Career Tips

Young Alumni Job Search Part I: Know Yourself

By Dave Isbell and Kim Medlock

Undecided about your career? Well, that’s the place you need to start your job search!

Many recent alumni are unsure of what they are able to do with their degree once they have graduated. There are a few important things to remember as you begin to explore your opportunities in employment:

• Your degree is not a permanent stamp: you need to consider the skills you have rather than what program you pursued in school.

Take the time to research your options.

• Remember that employers really only care about three things: Your ability to do the job, your motivation for doing the job for them, and how well you fit in their culture. You should take your time to assess your skills, personality, interests, and motivations and be prepared to talk about these things before you even start researching job opportunities.

• If you need help identifying your knowledge, skills, abilities, personality, etc. or talking about yourself, find a good career coach/counselor and address these issues.

• Schedule informational interviews. They are one of the best ways to gain first-hand, tangible information on how those with careers you admire got to where they are. Plus, you have the opportunity to build your network by following up to thank and let the people who you interviewed know what you learned, what you did as a result, and what you intend to do next. Then, make it a point to stay in contact and look for ways to repay the favor.

• Don’t apply to jobs you don’t want! If you know you would be unhappy completing the tasks on the job description or moving to a town that doesn’t suit who you are – don’t apply. While your dream job might not open up right now, a job you can tolerate certainly will eventually.

• Use your “non-dream” job to catapult you toward understanding what you really want to do. Describe exactly why your current job is not your “dream” and then ask yourself what it would look like if you had the opposite of whatever you hate in your current job.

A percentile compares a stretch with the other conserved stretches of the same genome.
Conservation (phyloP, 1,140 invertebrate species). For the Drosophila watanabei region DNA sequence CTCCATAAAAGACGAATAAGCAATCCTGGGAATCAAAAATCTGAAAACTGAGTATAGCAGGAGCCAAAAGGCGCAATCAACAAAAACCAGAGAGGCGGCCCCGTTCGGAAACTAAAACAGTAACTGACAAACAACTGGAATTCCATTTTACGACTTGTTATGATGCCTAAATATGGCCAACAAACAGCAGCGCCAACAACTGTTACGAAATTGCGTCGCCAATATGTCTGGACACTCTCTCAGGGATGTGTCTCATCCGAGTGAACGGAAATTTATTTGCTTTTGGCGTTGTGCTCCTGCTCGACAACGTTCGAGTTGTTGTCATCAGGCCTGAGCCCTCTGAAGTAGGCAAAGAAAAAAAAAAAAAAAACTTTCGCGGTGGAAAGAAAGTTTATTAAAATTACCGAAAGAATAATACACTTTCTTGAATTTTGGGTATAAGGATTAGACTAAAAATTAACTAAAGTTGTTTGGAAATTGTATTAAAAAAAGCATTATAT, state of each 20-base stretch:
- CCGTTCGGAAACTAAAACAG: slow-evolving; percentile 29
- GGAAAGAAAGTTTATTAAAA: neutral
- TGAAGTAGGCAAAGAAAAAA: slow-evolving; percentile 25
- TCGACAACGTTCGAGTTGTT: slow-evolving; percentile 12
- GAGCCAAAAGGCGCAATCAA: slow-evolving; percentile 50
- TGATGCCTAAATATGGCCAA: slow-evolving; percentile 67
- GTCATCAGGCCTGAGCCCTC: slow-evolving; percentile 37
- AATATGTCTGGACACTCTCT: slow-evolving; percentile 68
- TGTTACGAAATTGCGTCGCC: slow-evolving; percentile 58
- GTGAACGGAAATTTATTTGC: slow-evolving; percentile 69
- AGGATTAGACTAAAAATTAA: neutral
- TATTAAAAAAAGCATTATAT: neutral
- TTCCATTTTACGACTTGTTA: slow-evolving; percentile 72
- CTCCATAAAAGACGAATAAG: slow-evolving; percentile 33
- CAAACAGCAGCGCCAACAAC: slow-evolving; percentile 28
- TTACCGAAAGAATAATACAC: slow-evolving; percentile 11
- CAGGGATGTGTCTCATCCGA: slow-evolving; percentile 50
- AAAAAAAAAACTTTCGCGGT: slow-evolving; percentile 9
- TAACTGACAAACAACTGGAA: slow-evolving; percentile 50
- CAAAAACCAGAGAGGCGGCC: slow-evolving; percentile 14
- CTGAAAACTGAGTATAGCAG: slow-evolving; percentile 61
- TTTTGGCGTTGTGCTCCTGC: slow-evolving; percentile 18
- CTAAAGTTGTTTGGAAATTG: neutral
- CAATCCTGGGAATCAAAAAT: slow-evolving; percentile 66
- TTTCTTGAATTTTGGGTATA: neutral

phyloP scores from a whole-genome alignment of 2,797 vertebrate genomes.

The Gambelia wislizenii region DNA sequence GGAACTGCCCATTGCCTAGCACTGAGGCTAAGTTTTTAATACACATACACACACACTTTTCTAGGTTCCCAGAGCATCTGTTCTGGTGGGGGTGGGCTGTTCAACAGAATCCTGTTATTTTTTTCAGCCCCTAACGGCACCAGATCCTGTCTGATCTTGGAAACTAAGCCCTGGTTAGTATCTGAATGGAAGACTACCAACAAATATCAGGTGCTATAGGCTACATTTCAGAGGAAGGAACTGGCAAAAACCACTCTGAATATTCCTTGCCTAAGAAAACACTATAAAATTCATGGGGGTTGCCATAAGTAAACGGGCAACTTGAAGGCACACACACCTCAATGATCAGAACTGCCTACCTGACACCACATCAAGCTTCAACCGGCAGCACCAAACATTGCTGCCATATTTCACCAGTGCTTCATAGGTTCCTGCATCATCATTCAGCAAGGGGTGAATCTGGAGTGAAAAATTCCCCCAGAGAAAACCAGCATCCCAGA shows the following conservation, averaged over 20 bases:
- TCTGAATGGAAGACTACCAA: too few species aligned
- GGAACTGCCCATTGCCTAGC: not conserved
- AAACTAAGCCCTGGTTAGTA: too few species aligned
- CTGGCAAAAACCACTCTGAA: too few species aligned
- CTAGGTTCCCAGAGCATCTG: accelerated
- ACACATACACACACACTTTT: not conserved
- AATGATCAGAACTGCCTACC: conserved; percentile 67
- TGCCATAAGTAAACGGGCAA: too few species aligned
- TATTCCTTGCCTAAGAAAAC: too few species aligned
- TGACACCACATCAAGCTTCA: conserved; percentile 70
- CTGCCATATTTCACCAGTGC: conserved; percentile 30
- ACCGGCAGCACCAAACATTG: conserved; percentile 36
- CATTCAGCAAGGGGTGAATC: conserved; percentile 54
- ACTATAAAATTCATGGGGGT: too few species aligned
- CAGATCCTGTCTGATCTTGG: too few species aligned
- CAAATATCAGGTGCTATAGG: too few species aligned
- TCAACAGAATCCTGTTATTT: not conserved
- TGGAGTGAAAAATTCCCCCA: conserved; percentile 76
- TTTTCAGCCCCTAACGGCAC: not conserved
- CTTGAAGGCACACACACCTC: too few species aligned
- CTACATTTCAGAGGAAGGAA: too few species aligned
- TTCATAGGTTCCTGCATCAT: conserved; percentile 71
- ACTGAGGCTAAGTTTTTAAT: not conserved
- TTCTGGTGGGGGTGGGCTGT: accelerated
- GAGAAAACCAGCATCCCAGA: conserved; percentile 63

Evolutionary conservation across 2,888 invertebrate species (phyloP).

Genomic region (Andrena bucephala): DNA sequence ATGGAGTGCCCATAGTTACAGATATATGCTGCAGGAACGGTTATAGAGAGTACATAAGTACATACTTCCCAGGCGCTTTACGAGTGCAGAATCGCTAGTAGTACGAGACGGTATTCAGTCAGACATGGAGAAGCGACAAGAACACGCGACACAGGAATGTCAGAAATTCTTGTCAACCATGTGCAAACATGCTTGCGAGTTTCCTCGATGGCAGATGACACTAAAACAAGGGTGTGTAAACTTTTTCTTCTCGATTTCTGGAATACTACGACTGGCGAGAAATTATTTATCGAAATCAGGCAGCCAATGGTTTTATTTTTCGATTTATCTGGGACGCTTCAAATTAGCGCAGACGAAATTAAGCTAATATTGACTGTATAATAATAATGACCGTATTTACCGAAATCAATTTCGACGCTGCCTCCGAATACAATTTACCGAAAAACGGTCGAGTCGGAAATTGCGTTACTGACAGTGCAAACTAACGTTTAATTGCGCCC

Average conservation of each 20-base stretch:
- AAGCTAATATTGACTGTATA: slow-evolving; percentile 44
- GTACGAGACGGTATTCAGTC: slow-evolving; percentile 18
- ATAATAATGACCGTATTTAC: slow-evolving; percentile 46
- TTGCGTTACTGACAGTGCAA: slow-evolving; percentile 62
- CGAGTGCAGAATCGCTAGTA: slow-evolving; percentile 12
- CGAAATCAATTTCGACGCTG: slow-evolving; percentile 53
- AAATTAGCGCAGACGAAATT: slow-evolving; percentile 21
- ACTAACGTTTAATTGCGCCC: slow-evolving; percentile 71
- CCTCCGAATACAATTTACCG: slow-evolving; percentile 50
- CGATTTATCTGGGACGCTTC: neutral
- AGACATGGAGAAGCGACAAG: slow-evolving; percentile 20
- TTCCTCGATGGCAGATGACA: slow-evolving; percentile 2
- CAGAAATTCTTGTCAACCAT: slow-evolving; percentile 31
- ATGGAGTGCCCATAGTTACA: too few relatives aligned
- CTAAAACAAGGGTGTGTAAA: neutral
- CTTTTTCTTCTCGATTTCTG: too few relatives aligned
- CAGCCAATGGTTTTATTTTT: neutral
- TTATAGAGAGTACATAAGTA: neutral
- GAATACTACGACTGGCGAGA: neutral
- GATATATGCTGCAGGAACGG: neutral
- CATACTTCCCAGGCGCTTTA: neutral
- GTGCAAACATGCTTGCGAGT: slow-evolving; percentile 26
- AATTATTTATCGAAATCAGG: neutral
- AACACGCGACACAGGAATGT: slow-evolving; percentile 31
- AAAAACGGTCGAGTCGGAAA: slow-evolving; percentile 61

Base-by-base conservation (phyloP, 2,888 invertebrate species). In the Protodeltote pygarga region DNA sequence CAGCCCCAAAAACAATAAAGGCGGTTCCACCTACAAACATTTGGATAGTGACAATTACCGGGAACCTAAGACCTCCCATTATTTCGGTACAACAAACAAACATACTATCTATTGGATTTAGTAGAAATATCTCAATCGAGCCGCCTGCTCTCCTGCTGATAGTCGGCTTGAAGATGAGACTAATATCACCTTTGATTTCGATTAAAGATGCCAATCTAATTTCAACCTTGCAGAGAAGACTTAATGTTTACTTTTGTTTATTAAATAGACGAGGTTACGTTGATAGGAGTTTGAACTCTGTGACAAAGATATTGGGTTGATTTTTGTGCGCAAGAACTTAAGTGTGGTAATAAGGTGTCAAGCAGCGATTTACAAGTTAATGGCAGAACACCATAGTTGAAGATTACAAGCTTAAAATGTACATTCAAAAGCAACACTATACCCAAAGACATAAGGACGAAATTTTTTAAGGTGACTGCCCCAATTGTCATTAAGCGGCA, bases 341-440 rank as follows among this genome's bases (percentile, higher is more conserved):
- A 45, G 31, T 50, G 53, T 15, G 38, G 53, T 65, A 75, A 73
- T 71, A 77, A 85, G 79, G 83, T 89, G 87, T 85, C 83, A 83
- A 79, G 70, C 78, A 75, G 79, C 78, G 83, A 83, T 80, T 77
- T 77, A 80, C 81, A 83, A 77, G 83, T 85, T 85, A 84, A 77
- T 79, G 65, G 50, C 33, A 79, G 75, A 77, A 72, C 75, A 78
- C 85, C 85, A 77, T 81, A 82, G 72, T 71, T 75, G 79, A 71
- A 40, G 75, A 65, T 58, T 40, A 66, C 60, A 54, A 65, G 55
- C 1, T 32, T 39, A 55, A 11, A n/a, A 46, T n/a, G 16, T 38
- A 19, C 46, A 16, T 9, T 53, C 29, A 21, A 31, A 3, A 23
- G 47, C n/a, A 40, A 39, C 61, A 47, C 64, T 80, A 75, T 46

• Pay attention to the things you love to do:

If you recognize that the process of building a career is a life-long journey it will help you to keep perspective that your current circumstances are not always an indication of your future destination. You can make choices that will create the life that you want. You don’t have to have all of the “right” answers right now, you just have to have one idea you are willing to follow now, and you might have to be patient as you work through it!

Next week: We’ll talk more about the job search process. See you then!


Dave Isbell is the Alumni Career Service Coordinator at Michigan State University. He has been a Career Coach since 1999. He is also pursuing a Master’s in Social Work/Family Studies at MSU.  When he is not working or studying, he is enjoying domestic bliss with his wife and kids, or playing rock music on his bass guitar. You can find him on Twitter (@helpingspartans) and sometimes he writes about compassion, collaboration, and career for this blog, which he owns and begs other Spartans to write for.

Kim Medlock is a Michigan State University alumnae with degrees in Professional Writing and English. She works as a marketing writer by day, but fancies herself a creative writer by weekend. As a Lansing native who has always preferred writing as an artistic medium — she remains passionately in love with both of these things. 


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